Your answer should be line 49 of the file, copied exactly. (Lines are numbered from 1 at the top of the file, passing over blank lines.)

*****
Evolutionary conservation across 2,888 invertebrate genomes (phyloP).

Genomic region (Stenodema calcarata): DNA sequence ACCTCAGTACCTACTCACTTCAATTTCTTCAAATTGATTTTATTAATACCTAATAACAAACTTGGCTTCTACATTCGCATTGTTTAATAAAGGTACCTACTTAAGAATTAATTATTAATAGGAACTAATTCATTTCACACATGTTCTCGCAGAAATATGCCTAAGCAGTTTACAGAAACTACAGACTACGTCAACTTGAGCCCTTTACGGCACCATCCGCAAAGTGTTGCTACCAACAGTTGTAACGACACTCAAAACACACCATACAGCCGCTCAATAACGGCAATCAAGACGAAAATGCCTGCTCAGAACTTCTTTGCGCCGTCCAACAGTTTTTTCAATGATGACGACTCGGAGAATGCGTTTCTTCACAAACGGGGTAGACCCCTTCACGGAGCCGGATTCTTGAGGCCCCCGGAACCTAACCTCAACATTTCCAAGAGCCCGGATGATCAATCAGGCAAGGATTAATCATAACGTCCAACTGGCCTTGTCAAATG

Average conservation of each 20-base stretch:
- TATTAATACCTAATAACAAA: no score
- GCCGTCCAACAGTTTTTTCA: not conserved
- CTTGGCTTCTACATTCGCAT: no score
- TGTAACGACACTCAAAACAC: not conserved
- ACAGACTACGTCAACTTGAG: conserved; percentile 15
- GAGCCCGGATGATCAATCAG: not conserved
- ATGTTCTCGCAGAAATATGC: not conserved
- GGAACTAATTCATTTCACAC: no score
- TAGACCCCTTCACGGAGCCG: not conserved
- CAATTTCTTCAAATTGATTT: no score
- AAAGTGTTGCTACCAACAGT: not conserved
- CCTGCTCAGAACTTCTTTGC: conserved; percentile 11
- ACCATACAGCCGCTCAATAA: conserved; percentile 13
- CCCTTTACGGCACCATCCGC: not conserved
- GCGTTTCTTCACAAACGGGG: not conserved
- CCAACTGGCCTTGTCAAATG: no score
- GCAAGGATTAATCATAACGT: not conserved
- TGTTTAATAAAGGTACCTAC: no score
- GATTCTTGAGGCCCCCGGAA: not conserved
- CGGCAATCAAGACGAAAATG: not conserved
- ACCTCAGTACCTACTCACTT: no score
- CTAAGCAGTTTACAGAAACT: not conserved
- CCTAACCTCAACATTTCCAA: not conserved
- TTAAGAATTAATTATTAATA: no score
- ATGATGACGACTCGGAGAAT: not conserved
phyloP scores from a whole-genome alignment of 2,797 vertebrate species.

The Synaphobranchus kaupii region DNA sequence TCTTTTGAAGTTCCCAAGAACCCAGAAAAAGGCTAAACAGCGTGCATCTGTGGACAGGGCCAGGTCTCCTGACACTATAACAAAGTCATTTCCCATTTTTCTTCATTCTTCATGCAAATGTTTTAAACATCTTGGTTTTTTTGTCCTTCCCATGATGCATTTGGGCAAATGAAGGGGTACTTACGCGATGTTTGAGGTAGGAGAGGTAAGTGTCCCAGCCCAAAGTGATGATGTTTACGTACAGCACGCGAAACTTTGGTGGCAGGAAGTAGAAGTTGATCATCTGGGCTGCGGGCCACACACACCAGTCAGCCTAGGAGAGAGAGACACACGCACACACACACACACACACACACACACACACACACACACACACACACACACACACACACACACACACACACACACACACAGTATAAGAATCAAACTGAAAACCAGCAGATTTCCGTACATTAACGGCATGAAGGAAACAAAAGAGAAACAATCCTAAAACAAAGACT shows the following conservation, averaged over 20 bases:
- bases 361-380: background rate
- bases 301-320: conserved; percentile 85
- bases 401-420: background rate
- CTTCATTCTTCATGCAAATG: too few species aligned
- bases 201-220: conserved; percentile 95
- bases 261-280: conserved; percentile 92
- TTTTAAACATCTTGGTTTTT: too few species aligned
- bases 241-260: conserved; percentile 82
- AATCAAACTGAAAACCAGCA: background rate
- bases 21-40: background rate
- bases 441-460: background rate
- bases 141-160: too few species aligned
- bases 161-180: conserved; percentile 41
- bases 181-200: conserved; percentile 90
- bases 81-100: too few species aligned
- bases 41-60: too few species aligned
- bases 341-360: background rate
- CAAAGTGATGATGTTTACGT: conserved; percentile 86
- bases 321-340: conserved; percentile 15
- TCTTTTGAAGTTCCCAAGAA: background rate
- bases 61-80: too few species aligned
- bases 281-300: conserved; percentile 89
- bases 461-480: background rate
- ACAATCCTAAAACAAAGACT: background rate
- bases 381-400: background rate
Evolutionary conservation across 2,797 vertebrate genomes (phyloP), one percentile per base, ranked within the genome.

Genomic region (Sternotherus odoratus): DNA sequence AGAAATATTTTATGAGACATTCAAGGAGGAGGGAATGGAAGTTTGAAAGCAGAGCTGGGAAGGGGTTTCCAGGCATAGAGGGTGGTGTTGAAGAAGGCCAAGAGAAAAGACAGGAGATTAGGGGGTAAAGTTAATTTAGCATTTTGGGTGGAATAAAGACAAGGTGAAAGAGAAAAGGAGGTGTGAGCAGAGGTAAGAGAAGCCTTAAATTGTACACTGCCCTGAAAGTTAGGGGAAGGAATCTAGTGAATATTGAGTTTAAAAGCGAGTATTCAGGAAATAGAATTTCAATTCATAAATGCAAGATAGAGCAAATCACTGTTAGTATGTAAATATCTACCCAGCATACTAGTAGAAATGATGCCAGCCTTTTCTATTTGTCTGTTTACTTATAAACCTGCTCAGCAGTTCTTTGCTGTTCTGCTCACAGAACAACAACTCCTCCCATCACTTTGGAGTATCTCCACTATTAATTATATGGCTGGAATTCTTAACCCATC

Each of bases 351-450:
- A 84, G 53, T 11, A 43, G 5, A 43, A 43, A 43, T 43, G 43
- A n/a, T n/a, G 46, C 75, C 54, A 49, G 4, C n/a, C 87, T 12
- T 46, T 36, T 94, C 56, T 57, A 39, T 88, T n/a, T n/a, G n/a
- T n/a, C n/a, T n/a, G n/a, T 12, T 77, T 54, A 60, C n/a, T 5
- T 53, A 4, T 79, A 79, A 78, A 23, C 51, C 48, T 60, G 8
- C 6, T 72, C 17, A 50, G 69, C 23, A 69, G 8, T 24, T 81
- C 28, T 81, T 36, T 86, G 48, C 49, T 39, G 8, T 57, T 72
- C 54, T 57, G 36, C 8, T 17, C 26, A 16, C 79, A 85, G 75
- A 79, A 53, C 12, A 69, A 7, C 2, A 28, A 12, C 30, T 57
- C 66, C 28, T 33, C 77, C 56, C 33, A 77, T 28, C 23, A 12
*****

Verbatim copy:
- bases 321-340: conserved; percentile 15